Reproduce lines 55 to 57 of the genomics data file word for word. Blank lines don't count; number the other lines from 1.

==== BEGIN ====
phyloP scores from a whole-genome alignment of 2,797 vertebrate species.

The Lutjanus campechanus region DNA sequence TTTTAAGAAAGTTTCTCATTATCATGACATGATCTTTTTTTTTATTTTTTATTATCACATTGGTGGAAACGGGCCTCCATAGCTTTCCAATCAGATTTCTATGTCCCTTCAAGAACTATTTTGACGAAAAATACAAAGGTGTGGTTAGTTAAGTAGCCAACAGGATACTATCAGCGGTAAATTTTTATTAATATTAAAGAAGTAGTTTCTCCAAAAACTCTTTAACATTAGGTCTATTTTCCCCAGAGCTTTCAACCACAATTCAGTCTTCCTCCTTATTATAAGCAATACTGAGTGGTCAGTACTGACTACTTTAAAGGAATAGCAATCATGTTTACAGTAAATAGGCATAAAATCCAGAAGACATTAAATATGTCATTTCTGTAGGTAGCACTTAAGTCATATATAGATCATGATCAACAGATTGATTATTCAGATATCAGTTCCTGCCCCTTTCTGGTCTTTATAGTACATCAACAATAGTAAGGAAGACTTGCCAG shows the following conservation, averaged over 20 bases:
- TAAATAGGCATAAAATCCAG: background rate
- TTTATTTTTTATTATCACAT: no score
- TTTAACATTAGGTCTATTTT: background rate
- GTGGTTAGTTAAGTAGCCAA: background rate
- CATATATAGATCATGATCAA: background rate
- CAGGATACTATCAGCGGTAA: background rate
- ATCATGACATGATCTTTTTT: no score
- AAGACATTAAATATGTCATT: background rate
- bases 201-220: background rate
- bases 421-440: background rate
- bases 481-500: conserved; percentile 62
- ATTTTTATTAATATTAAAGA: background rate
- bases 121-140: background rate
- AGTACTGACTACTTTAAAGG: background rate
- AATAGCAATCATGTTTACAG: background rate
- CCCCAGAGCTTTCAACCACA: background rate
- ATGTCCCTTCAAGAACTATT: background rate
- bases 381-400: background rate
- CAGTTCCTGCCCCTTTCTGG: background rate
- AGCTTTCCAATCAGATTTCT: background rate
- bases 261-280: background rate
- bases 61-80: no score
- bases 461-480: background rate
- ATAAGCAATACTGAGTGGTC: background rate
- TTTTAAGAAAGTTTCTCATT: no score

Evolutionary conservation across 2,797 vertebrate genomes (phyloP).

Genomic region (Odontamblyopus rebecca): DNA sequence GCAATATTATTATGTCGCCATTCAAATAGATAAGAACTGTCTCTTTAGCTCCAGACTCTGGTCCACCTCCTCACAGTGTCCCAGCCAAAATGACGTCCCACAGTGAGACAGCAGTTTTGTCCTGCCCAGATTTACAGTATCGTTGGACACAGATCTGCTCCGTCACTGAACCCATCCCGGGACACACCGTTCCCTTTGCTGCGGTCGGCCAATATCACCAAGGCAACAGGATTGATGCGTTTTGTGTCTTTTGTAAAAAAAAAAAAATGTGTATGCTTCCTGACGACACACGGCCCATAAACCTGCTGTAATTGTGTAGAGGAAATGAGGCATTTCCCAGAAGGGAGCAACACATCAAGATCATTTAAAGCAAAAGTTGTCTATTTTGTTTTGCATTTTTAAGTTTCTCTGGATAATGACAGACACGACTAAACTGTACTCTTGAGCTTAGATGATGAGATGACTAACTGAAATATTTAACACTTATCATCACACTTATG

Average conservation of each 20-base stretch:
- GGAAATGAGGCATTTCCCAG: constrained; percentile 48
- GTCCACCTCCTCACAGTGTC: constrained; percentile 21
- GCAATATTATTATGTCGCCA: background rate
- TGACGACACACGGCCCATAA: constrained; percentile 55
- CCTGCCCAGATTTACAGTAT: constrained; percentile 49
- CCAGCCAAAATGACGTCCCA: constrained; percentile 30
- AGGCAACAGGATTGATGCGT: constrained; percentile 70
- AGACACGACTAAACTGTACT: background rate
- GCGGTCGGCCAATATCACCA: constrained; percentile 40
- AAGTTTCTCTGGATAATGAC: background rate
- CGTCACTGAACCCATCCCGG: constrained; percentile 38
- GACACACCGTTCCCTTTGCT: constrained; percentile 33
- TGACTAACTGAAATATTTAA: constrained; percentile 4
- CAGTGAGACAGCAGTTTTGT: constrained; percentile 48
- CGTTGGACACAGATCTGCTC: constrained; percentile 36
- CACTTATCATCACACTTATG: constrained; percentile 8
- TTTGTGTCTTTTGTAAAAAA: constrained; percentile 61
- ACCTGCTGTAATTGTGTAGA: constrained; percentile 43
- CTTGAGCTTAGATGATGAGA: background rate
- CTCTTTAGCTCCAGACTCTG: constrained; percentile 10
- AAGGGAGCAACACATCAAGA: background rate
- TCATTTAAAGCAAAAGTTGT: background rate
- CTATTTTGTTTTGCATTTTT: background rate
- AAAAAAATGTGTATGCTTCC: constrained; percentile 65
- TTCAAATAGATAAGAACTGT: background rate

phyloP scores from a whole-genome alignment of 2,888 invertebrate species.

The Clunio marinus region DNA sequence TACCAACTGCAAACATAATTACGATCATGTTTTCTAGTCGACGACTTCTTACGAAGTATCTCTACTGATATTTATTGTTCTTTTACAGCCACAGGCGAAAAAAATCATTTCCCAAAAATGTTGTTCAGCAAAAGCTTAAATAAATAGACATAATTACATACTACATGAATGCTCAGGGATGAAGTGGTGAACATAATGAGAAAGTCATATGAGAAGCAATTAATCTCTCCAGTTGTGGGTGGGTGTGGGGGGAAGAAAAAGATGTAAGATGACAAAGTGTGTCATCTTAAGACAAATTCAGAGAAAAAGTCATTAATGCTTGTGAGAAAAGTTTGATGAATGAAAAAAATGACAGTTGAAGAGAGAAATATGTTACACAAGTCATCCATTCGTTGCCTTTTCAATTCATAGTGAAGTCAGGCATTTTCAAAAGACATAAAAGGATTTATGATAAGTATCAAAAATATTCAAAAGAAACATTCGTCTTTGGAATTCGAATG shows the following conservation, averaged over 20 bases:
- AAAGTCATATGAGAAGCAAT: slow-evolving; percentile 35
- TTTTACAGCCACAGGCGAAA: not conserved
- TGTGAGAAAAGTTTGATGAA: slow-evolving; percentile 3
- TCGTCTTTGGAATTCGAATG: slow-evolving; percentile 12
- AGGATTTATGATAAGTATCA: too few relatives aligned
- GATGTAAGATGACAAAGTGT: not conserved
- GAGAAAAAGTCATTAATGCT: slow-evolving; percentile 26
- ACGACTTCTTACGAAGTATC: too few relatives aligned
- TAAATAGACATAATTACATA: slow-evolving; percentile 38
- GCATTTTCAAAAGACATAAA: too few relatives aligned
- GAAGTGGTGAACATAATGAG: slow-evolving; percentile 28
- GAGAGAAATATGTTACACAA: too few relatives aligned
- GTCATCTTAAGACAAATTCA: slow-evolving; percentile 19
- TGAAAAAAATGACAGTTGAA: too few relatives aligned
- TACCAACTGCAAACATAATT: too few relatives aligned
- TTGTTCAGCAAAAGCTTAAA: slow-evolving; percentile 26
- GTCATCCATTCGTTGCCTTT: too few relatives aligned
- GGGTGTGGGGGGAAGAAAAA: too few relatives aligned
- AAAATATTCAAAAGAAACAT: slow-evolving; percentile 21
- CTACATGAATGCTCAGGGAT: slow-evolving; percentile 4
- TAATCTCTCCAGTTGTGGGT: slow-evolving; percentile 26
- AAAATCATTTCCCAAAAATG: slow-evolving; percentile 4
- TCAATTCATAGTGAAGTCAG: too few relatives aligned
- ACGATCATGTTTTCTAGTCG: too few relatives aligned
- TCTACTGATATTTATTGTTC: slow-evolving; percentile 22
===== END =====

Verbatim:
- TTCAAATAGATAAGAACTGT: background rate

phyloP scores from a whole-genome alignment of 2,888 invertebrate species.

The Clunio marinus region DNA sequence TACCAACTGCAAACATAATTACGATCATGTTTTCTAGTCGACGACTTCTTACGAAGTATCTCTACTGATATTTATTGTTCTTTTACAGCCACAGGCGAAAAAAATCATTTCCCAAAAATGTTGTTCAGCAAAAGCTTAAATAAATAGACATAATTACATACTACATGAATGCTCAGGGATGAAGTGGTGAACATAATGAGAAAGTCATATGAGAAGCAATTAATCTCTCCAGTTGTGGGTGGGTGTGGGGGGAAGAAAAAGATGTAAGATGACAAAGTGTGTCATCTTAAGACAAATTCAGAGAAAAAGTCATTAATGCTTGTGAGAAAAGTTTGATGAATGAAAAAAATGACAGTTGAAGAGAGAAATATGTTACACAAGTCATCCATTCGTTGCCTTTTCAATTCATAGTGAAGTCAGGCATTTTCAAAAGACATAAAAGGATTTATGATAAGTATCAAAAATATTCAAAAGAAACATTCGTCTTTGGAATTCGAATG shows the following conservation, averaged over 20 bases: